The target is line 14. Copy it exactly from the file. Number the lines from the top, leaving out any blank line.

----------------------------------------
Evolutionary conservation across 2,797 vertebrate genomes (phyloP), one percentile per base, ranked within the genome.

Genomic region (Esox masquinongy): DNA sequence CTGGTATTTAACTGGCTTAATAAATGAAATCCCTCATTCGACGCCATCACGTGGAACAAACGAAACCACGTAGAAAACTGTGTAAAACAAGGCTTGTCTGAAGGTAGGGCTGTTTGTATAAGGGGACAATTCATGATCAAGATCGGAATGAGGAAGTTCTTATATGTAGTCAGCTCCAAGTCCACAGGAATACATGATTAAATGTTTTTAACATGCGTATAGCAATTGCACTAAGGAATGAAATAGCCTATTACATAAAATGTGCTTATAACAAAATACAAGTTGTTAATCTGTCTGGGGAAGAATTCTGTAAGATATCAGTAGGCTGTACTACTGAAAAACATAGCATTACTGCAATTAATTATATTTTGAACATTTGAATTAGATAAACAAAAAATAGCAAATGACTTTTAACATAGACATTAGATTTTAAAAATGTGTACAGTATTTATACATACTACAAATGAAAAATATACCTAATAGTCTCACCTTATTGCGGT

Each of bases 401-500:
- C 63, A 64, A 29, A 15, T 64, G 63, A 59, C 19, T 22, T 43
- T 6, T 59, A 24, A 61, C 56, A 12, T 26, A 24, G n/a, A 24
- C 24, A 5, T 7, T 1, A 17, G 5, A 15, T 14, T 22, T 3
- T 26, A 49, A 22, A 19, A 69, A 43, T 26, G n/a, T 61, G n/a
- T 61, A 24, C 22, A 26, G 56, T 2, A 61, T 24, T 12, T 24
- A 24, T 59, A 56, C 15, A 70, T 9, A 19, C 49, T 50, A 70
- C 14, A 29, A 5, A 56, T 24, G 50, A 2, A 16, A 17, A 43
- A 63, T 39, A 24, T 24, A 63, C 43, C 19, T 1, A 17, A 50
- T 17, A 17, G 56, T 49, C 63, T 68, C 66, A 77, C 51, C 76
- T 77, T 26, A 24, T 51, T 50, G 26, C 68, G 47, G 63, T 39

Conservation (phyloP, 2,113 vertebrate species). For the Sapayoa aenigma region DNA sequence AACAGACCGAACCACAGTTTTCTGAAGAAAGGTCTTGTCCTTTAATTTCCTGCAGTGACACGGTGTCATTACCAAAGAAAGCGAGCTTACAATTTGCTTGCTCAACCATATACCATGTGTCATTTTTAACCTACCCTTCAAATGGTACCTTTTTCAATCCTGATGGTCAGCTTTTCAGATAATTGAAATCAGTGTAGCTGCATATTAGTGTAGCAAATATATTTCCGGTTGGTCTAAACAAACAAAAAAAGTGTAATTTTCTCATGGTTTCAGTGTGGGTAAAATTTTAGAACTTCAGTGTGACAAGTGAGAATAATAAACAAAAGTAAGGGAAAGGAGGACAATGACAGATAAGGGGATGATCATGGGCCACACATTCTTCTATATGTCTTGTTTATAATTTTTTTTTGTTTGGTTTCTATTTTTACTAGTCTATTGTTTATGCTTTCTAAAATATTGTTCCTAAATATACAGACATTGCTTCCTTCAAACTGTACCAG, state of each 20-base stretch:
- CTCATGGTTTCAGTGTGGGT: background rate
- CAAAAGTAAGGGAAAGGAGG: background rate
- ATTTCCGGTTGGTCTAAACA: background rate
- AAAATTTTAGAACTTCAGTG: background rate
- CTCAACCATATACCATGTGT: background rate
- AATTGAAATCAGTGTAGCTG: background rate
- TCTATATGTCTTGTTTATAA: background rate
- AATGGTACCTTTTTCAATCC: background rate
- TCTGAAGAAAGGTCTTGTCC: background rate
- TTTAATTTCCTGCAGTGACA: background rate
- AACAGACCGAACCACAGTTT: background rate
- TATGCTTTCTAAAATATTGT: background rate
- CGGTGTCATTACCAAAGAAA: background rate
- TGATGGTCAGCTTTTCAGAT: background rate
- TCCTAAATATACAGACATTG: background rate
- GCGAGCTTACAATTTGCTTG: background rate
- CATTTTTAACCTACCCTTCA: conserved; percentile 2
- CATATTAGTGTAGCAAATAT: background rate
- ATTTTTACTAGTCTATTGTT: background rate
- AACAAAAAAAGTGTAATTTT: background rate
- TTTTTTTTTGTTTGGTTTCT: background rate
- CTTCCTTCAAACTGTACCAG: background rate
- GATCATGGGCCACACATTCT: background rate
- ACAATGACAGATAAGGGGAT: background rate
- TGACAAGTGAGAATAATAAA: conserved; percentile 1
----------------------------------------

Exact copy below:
Conservation (phyloP, 2,113 vertebrate species). For the Sapayoa aenigma region DNA sequence AACAGACCGAACCACAGTTTTCTGAAGAAAGGTCTTGTCCTTTAATTTCCTGCAGTGACACGGTGTCATTACCAAAGAAAGCGAGCTTACAATTTGCTTGCTCAACCATATACCATGTGTCATTTTTAACCTACCCTTCAAATGGTACCTTTTTCAATCCTGATGGTCAGCTTTTCAGATAATTGAAATCAGTGTAGCTGCATATTAGTGTAGCAAATATATTTCCGGTTGGTCTAAACAAACAAAAAAAGTGTAATTTTCTCATGGTTTCAGTGTGGGTAAAATTTTAGAACTTCAGTGTGACAAGTGAGAATAATAAACAAAAGTAAGGGAAAGGAGGACAATGACAGATAAGGGGATGATCATGGGCCACACATTCTTCTATATGTCTTGTTTATAATTTTTTTTTGTTTGGTTTCTATTTTTACTAGTCTATTGTTTATGCTTTCTAAAATATTGTTCCTAAATATACAGACATTGCTTCCTTCAAACTGTACCAG, state of each 20-base stretch: